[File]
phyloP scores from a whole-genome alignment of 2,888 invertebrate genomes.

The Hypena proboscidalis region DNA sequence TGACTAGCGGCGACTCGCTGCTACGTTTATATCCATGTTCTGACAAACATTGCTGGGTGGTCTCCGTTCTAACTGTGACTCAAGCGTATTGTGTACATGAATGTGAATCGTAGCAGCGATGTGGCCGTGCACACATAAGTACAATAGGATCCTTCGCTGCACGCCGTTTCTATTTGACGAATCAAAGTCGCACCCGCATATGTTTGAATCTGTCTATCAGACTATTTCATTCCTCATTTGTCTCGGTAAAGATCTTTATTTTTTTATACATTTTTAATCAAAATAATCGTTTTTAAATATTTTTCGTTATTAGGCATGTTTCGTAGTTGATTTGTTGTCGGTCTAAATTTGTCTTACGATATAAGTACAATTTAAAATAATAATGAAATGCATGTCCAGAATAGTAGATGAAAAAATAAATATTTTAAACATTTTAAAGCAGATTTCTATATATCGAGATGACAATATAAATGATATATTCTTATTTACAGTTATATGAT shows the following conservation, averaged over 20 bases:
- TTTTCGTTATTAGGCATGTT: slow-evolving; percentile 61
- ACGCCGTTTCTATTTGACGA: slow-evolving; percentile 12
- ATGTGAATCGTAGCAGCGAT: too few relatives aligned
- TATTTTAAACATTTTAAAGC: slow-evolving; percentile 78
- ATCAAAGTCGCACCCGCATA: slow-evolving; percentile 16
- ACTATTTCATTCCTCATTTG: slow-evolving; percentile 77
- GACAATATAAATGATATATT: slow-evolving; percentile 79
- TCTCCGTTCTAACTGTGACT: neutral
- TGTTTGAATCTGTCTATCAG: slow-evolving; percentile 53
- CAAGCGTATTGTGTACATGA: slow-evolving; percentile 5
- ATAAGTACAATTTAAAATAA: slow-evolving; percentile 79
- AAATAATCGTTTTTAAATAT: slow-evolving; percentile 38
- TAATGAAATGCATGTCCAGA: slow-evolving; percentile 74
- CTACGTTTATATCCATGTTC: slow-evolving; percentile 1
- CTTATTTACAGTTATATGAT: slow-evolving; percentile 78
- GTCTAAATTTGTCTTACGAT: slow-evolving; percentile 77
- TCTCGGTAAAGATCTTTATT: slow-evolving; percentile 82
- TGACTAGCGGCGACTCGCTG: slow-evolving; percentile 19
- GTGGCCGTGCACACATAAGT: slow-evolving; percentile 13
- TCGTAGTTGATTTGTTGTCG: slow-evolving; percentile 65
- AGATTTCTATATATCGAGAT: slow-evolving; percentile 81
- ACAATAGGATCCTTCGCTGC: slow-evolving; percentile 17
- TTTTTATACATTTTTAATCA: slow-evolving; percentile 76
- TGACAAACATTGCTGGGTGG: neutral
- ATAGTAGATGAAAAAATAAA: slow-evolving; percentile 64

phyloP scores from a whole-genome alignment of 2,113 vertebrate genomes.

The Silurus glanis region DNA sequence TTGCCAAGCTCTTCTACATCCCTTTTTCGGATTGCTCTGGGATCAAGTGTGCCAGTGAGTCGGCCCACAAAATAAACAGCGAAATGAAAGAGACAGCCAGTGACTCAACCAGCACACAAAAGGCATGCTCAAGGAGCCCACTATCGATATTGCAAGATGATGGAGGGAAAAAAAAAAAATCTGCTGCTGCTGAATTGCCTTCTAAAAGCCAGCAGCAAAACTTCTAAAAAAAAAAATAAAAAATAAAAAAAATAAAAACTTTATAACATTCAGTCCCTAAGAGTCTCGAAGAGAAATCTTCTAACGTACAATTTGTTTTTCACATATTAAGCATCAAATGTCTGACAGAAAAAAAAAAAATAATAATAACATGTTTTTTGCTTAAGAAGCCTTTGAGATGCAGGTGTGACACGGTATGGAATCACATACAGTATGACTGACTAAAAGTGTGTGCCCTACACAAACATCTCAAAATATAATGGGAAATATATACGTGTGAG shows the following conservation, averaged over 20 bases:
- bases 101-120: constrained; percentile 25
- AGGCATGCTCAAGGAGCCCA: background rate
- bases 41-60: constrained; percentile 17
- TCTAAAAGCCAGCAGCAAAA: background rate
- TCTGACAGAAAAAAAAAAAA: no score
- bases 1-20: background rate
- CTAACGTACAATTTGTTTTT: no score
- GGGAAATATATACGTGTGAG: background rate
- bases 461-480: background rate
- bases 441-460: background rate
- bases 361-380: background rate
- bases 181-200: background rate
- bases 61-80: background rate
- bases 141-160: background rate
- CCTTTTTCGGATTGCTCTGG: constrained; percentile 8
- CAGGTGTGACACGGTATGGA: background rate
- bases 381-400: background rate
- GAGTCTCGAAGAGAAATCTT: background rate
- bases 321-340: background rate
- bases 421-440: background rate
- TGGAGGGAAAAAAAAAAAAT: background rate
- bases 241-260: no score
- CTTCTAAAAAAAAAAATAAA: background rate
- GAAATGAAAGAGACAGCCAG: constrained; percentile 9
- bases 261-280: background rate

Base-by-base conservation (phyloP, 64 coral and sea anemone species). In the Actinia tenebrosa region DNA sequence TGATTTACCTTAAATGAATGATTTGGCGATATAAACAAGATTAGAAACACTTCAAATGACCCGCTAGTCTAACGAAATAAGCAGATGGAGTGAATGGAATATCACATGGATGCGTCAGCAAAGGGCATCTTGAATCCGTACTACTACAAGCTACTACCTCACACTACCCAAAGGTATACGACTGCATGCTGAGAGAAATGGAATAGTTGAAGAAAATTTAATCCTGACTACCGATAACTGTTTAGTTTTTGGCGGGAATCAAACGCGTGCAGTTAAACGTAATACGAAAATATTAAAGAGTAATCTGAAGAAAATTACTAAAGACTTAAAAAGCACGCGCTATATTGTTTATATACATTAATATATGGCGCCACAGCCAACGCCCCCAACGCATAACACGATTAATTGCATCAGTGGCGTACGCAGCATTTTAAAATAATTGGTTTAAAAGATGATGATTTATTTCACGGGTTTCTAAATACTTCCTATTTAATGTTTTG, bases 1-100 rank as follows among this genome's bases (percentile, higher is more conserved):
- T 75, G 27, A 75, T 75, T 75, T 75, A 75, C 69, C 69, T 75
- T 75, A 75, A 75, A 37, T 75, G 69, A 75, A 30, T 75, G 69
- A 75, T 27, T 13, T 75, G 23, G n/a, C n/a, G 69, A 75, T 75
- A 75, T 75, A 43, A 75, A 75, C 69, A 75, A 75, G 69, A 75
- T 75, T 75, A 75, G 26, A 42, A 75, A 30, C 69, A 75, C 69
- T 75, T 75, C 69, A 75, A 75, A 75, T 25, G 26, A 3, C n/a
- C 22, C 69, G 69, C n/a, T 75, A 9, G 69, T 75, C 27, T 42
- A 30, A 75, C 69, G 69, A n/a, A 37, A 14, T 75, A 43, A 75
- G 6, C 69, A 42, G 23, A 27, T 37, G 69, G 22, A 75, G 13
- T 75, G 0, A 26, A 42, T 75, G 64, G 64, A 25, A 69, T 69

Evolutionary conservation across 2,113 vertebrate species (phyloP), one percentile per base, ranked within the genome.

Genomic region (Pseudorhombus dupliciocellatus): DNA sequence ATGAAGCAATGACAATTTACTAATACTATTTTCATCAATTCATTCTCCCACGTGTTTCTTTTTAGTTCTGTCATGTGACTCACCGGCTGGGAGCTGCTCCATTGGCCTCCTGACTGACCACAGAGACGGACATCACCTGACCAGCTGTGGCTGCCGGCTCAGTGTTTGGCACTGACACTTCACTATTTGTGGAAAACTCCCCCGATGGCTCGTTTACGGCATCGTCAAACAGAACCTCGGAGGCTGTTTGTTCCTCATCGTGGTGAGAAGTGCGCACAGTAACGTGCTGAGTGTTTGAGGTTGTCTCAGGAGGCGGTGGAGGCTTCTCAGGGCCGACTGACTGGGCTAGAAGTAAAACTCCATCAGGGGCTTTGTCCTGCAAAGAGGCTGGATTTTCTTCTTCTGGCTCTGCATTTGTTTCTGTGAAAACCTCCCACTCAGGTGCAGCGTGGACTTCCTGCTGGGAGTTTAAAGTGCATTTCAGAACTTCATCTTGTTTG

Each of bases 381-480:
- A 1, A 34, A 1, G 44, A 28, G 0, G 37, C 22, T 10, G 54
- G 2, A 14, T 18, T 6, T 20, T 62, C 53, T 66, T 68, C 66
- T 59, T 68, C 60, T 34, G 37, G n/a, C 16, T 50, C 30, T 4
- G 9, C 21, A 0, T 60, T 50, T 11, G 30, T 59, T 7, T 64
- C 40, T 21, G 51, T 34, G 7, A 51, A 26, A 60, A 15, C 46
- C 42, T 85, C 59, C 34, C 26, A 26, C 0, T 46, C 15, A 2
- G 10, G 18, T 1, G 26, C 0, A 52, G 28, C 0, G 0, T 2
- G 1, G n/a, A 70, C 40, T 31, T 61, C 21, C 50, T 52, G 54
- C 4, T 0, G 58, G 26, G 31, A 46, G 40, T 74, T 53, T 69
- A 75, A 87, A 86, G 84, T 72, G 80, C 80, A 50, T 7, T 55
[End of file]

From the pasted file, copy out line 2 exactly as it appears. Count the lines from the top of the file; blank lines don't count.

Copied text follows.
The Hypena proboscidalis region DNA sequence TGACTAGCGGCGACTCGCTGCTACGTTTATATCCATGTTCTGACAAACATTGCTGGGTGGTCTCCGTTCTAACTGTGACTCAAGCGTATTGTGTACATGAATGTGAATCGTAGCAGCGATGTGGCCGTGCACACATAAGTACAATAGGATCCTTCGCTGCACGCCGTTTCTATTTGACGAATCAAAGTCGCACCCGCATATGTTTGAATCTGTCTATCAGACTATTTCATTCCTCATTTGTCTCGGTAAAGATCTTTATTTTTTTATACATTTTTAATCAAAATAATCGTTTTTAAATATTTTTCGTTATTAGGCATGTTTCGTAGTTGATTTGTTGTCGGTCTAAATTTGTCTTACGATATAAGTACAATTTAAAATAATAATGAAATGCATGTCCAGAATAGTAGATGAAAAAATAAATATTTTAAACATTTTAAAGCAGATTTCTATATATCGAGATGACAATATAAATGATATATTCTTATTTACAGTTATATGAT shows the following conservation, averaged over 20 bases: